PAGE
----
we read thy Name in fairer lines.

Sun, moon, and stars convey thy praise
round the whole earth, and never stand:
so when thy truth begun its race,
it touched and glanced on every land.

Nor shall thy spreading Gospel rest
till through the world thy truth has run,
till Christ has all the nations blest
that see the light or feel the sun.

Great Sun of Righteousness, arise,
bless the dark world with heavenly light;
thy Gospel makes the simple wise,
thy laws are pure, thy judgments right.

Thy noblest wonders here we view
in souls renewed and sins forgiven;
Lord, cleanse my sins, my soul renew,
and make thy word my guide to heaven.

SECOND READING [Acts 10:44-48]:

While Peter was still speaking, the Holy Spirit fell upon all who heard the word. The
circumcised believers who had come with Peter were astounded that the gift of the
Holy Spirit had been poured out even on the Gentiles, for they heard them speaking in
tongues and extolling God. Then Peter said, 'Can anyone withhold the water for
baptizing these people who have received the Holy Spirit just as we have?' So he
ordered them to be baptized in the name of Jesus Christ. Then they invited him to stay
for several days.

The Benedictus (Morning),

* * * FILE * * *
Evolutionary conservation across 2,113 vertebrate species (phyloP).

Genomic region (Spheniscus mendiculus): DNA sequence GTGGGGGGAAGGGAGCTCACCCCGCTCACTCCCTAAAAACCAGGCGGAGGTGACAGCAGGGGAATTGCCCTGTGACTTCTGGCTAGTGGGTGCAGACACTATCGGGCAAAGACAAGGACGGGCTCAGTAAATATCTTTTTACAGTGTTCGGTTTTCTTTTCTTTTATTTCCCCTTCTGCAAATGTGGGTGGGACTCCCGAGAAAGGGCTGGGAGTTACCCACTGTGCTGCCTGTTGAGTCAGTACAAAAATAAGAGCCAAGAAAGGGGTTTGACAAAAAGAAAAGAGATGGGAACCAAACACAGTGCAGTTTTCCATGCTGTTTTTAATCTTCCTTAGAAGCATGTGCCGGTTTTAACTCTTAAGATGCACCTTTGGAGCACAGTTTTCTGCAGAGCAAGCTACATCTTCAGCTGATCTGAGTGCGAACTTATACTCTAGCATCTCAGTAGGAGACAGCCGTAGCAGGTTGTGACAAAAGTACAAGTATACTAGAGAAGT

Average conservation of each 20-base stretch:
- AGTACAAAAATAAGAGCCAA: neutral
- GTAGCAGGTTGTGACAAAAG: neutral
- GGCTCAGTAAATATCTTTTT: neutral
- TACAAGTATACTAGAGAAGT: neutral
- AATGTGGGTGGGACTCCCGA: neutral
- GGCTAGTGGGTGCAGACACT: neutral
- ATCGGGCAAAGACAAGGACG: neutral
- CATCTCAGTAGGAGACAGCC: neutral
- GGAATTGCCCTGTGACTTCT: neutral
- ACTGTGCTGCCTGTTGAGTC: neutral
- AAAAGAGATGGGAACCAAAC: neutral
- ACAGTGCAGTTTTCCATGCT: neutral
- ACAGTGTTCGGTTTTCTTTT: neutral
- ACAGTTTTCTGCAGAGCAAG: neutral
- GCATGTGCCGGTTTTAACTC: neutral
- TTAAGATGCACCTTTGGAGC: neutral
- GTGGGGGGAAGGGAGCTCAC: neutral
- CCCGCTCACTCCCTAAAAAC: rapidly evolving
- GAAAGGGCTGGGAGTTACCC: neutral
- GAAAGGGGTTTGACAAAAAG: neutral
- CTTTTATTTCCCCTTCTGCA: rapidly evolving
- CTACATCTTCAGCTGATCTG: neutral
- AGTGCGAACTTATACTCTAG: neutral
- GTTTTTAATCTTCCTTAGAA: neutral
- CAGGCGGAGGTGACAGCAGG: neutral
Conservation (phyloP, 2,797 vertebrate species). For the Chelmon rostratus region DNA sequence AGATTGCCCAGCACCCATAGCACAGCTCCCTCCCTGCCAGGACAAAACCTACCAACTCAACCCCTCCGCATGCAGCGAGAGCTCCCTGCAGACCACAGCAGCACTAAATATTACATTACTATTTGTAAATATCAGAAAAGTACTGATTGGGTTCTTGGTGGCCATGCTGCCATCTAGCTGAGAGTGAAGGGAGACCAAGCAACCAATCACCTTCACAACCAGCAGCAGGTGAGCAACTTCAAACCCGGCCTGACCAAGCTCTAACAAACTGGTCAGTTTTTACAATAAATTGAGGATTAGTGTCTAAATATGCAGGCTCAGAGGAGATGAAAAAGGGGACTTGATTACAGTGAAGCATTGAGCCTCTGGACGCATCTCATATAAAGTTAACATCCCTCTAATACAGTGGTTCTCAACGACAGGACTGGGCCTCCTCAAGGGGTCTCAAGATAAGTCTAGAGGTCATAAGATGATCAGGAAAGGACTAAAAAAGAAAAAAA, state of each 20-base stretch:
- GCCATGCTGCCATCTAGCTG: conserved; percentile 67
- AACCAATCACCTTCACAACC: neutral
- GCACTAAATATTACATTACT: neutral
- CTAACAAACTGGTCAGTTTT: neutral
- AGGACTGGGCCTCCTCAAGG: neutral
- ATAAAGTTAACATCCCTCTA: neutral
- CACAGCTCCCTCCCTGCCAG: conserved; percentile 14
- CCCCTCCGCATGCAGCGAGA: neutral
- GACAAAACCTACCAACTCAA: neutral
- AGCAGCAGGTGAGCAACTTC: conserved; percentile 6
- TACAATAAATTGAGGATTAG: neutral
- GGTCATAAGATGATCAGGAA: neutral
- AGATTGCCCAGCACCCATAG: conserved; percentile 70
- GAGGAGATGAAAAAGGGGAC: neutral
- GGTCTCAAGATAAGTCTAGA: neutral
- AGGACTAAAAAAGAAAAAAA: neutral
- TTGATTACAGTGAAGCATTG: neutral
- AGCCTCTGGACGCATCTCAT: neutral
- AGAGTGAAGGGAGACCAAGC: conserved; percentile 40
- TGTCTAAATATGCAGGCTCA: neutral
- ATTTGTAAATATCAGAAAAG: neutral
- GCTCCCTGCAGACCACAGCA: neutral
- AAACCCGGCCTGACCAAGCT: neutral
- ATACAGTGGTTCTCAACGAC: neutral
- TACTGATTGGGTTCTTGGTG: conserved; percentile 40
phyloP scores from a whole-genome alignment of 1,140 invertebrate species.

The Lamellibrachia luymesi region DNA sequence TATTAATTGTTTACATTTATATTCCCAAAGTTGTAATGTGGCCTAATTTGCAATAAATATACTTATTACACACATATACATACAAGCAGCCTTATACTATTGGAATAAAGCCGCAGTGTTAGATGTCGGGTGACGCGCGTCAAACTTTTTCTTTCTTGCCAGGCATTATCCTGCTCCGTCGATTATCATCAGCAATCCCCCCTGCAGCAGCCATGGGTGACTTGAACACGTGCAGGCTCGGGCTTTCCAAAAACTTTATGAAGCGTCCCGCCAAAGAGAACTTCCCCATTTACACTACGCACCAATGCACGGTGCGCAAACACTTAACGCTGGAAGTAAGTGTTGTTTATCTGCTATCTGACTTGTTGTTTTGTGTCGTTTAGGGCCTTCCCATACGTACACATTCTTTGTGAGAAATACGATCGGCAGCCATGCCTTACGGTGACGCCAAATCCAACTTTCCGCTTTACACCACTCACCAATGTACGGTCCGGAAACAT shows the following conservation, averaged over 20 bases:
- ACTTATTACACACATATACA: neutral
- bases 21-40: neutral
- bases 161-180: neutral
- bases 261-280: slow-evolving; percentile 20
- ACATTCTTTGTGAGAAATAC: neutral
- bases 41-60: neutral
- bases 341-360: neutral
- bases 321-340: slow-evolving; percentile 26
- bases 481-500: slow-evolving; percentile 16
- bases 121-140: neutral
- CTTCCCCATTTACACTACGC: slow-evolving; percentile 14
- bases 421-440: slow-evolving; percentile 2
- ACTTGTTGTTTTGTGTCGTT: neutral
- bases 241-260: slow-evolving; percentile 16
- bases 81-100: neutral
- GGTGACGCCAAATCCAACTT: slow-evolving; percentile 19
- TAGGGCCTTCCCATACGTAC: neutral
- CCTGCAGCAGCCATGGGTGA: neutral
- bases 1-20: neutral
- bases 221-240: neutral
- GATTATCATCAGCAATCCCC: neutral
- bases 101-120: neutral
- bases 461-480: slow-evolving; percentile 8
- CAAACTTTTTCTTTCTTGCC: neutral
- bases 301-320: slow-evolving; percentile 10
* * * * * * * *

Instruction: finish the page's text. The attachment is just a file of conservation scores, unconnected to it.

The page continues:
the Magnificat (Evening), or 
Nunc dimittis (Night) may follow.

Prayer:
We pray for the use of God's gifts to his Church, saying
Jesus, Lord of your Church:
in your mercy, hear us

God our Father,
you give us gifts that we may work together
in the service of your Son:
Bless those who lead,
that they may be firm in faith, 
yet humble before you.
Jesus, Lord of your Church:
in your mercy hear us.

Bless those who teach,
that they may increase our understanding,    
and be open to your word for them:
Jesus, Lord of your Church:
in your mercy hear us. 

Bless those who minister healing,
that they may bring wholeness to other, 
yet know your healing in themselves:
Jesus, Lord of your Church:
in your mercy hear us. 

Bless those through whom you speak,
that they may proclaim your word in power,
yet have their ears open to your gentle whisper:
Jesus, Lord of your Church:
in your mercy hear us. 

Bless those who work in your world today
that they may live for you, fulfil your purposes,
and seek your kingdom first
in the complexity of their daily lives.
Jesus, Lord of your Church:
in your mercy hear us. 

Bless those who feel they have no gifts and are not valued,
and those who are powerless by the world's standards,
that they may share their experience
of the work of your Spirit.
Jesus, Lord of your Church:
in your mercy hear us. 

Eternal Love,
our hearts are restless until they rest in you.
Let your glory shine on us,
that our lives may proclaim your goodness,
our work give you honour,
and our voices praise you forever;
for the sake of Jesus Christ our Lord. Amen.

O God, our Creator and our Goal,
who guided many in the practice of your love
by the ministry of your servant Francis de Sales,
grant us so to live by the grace of Christ
that we may serve you with our prayers,
praise you with our minds,
and show forth your love by our readiness in mercy;
through Jesus Christ our Lord,